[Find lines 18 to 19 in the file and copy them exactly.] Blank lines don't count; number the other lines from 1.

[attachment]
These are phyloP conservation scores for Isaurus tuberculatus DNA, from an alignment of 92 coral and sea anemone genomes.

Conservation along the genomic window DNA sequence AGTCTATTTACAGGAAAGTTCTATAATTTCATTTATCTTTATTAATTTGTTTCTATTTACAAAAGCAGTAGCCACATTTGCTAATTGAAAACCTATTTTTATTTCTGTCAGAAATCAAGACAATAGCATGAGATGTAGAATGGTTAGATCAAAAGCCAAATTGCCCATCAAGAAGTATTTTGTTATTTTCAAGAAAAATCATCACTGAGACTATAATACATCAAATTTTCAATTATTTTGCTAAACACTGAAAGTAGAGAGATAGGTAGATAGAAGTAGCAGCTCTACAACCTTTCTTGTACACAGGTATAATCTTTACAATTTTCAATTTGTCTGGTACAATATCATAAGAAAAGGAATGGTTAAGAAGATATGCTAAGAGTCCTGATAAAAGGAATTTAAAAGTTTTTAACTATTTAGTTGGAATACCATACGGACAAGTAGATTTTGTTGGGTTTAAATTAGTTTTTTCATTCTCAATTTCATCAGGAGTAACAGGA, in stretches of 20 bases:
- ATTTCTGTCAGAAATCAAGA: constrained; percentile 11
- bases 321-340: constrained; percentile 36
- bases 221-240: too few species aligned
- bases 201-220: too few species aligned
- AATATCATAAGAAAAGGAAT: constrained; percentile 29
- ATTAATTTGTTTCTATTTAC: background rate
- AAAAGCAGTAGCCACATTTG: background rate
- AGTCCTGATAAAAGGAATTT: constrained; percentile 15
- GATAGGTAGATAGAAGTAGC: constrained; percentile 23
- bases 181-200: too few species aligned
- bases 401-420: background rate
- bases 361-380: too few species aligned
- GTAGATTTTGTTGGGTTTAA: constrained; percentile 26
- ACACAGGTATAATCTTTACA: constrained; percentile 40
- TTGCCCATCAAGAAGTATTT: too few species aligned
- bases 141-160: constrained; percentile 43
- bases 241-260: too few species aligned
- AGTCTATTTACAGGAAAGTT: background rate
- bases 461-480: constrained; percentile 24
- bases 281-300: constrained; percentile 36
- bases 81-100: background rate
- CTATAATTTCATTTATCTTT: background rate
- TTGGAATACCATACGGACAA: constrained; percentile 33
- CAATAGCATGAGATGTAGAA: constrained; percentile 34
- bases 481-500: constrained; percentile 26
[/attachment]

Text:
- bases 141-160: constrained; percentile 43
- bases 241-260: too few species aligned